NEW YORK/LONDON GlaxoSmithKline Plc (GSK.L) plans to launch a campaign to replace the entire board of Human Genome Sciences Inc HGSI.O with its own nominees, stepping up its $2.6 billion hostile bid for the U.S. biotech company, sources familiar with the situation said on Wednesday.
The British company has started reaching out to executives in the pharmaceutical industry as well as finance and governance experts who could be nominated as independent directors on Human Genome's 12-member board, they said.
GSK now intends to seek consent from Human Genome shareholders to replace the entire board and the consent solicitation process could come in the next few weeks, the sources said. GSK is also expected to extend its tender offer for Human Genome beyond June 7, added the sources, who asked not to be named because the matter is not public.
The move, which GSK had flagged as a possibility in a regulatory filing earlier this month, could send yet another signal to potential bidders of the seriousness of GSK's desire to buy Human Genome. This might make it harder for the U.S. biotech company to find a white knight willing to take on the UK pharma giant.
Healthcare bankers say GSK has an advantage over rivals to buy Human Genome because the two have existing partnerships around key drugs. The two companies together sell Benlysta, a new drug for the autoimmune condition known as lupus. They also collaborate on two other experimental drugs for diabetes and heart disease, currently in late-stage trials, that could become significant sellers. GSK owns the vast majority of the potential commercial gains associated with these drugs.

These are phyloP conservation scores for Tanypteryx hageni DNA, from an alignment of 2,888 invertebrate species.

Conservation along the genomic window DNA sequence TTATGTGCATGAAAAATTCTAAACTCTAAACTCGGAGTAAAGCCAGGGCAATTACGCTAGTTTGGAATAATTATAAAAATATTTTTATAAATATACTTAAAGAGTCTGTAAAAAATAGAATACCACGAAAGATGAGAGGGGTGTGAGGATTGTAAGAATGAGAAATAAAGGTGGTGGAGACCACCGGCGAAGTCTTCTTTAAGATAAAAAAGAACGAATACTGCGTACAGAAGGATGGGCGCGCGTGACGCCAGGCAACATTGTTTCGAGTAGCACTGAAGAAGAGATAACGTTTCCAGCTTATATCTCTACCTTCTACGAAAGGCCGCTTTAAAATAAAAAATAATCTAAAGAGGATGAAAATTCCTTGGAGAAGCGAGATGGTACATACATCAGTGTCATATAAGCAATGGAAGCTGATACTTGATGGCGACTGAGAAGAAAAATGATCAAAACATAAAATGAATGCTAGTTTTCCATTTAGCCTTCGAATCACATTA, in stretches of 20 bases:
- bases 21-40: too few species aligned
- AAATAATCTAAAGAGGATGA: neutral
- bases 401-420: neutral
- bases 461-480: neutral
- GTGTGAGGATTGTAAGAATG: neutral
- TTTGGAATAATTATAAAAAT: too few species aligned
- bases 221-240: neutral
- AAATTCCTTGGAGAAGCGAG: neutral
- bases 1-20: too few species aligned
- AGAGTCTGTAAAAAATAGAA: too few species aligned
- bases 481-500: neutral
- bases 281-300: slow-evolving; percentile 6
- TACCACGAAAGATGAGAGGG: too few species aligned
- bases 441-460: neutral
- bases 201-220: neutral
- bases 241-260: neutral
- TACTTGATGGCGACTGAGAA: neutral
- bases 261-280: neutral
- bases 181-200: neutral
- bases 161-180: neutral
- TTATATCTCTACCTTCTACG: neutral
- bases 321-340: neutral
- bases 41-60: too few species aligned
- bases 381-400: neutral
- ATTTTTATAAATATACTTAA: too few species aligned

Human Genome has rejected the bid as inadequate and launched an auction process, inviting GSK to participate. The biotech company has also adopted a shareholder rights plan in a bid to thwart the hostile takeover attempt.
"GSK declined to enter the process and, through its offer, seeks to circumvent, disrupt and prematurely end the company's process to the disadvantage of (Human Genome) stockholders," a Human Genome spokesman said.
GSK declined to comment.
GSK took its offer directly to Human Genome's shareholders earlier this month after being spurned, and one of the sources said GSK was feeling increasingly confident that shareholders would come around to its offer.
"The debate is about when HGS shareholders start to apply pressure to HGS management to give them the option to consider this offer," the source said, referring to Human Genome.
But the UK company may have more work to do in persuading investors that its $13-per-share bid is good enough. Shares of Human Genome were trading down about 1 percent at $13.69 on the Nasdaq, 5 percent above GSK's offer, indicating that investors expect a higher price.
Complicating matters further is the shareholder base of Human Genome - the top 10 shareholders owned more than 75 percent of the company as of the end of last quarter.
A Human Genome shareholder has filed a lawsuit against the board and asked a Maryland court to temporarily restrain the company from using the poison pill.
(Reporting By Soyoung Kim and Paritosh Bansal in New York, and Ben Hirschler in London; Editing by Gerald E. McCormick, John Wallace and Matthew Lewis)